The floating floor isn’t attached to the subfloor. They attach to themselves only, connecting one board to another.
The luxury vinyl floor uses this innovation, improving the quality and easiness of such floor.
At the beginning, installer would use glue to join the tongues to the grooves, but then another easier method was developed.
Lock and fold is the new mechanism where tongues can be fitted to the grooves without fasteners or adhesive.
Although lock and fold mechanism is almost similar to tongue and groove, there is a slight implementation.
You see, in lock and fold mechanism, you need to angle one board to the (adjoining) board before and then you need to fold it downward.
This is the difference part from traditional tongue and groove because the horizontal and vertical movement remains in check.
Although there is small space for microscopic (horizontal) movement, it is different from the classic (and traditional) tongue and groove.
Here are some helpful tips when dealing with this type of flooring installation.
- Make sure the space is empty. Make sure that everything goes away, including knick-knacks, pictures, shelves, and other stuff. Plan the access to the room as well as other areas. If you want the floor to be properly installed and the finish layers to dry, you will have to wait in another area. That’s why planning out is crucial.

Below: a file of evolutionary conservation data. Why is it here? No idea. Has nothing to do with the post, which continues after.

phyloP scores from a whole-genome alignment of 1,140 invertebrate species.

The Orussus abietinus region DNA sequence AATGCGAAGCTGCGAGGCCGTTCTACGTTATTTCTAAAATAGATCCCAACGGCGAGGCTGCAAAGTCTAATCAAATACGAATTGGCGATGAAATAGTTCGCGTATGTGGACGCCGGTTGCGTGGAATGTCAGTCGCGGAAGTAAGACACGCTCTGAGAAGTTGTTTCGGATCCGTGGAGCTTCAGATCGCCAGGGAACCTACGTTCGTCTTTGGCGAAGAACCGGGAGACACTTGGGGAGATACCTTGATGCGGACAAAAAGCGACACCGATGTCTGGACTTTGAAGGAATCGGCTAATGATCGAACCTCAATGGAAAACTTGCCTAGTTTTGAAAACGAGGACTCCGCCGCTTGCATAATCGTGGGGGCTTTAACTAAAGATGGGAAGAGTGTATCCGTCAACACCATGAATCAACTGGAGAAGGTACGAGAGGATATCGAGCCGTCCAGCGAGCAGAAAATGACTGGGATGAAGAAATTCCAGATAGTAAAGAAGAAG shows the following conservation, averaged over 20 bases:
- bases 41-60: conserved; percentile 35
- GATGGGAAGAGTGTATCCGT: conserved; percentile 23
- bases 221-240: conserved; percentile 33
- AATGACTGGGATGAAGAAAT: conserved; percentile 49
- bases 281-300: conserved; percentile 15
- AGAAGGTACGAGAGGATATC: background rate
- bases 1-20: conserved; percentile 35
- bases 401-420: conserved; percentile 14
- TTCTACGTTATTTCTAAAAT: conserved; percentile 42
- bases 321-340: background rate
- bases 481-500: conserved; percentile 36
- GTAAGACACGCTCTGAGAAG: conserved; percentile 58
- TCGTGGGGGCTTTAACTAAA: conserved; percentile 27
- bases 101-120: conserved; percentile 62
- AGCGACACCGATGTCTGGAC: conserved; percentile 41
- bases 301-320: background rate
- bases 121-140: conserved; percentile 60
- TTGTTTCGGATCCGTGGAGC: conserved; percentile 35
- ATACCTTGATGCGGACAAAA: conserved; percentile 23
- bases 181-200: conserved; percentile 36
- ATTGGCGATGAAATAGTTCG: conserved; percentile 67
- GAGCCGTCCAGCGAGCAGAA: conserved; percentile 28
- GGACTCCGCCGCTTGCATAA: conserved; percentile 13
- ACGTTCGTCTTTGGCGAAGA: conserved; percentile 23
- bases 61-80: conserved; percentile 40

- Consider underlayment. You can always install the floor without underlayment, but it would be noisy and squeaky. It doesn’t hurt to use underlayment one of the best is the red rosin paper. If the subfloor has moisture issue, you may want to use the asphalt paper. Use a staple gun or a hammer tacker so the material will be secured to your subfloor.
- Pay attention to back priming. If you install the floor in areas exposed to moisture (such as bathroom or kitchen), you may want to have an extra treatment for each board’s back side. Roll or brush a urethane coat, which will seal the material. It will also allow uniform dry.
The Proper Tools
There are also some basic and yet crucial tools for the installation
- Nails. Unlike the old days where carpenters used hard and small cut nails, you only need to use special flooring nailers. If you don’t have one, you can rent them. Don’t forget to have the so-called finish nailer. But consult the floor supplier or the floor dealer about which fastener would be appropriate for the floor.
- Cutting. You need quick, accurate, and clean cuts for this type of floor. That’s why a good and reliable miter saw is the most ideal one. Again, if you aren’t sure about this, consult your dealer or supplier.
If you aren’t sure about doing the installation on your own, it’s better to hire a professional service.
But you can always manage everything on your own, provided that you have done a thorough research first and you really understand everything.
In short, you can manage your own tongue and groove flooring installation but make sure that you are being careful about it.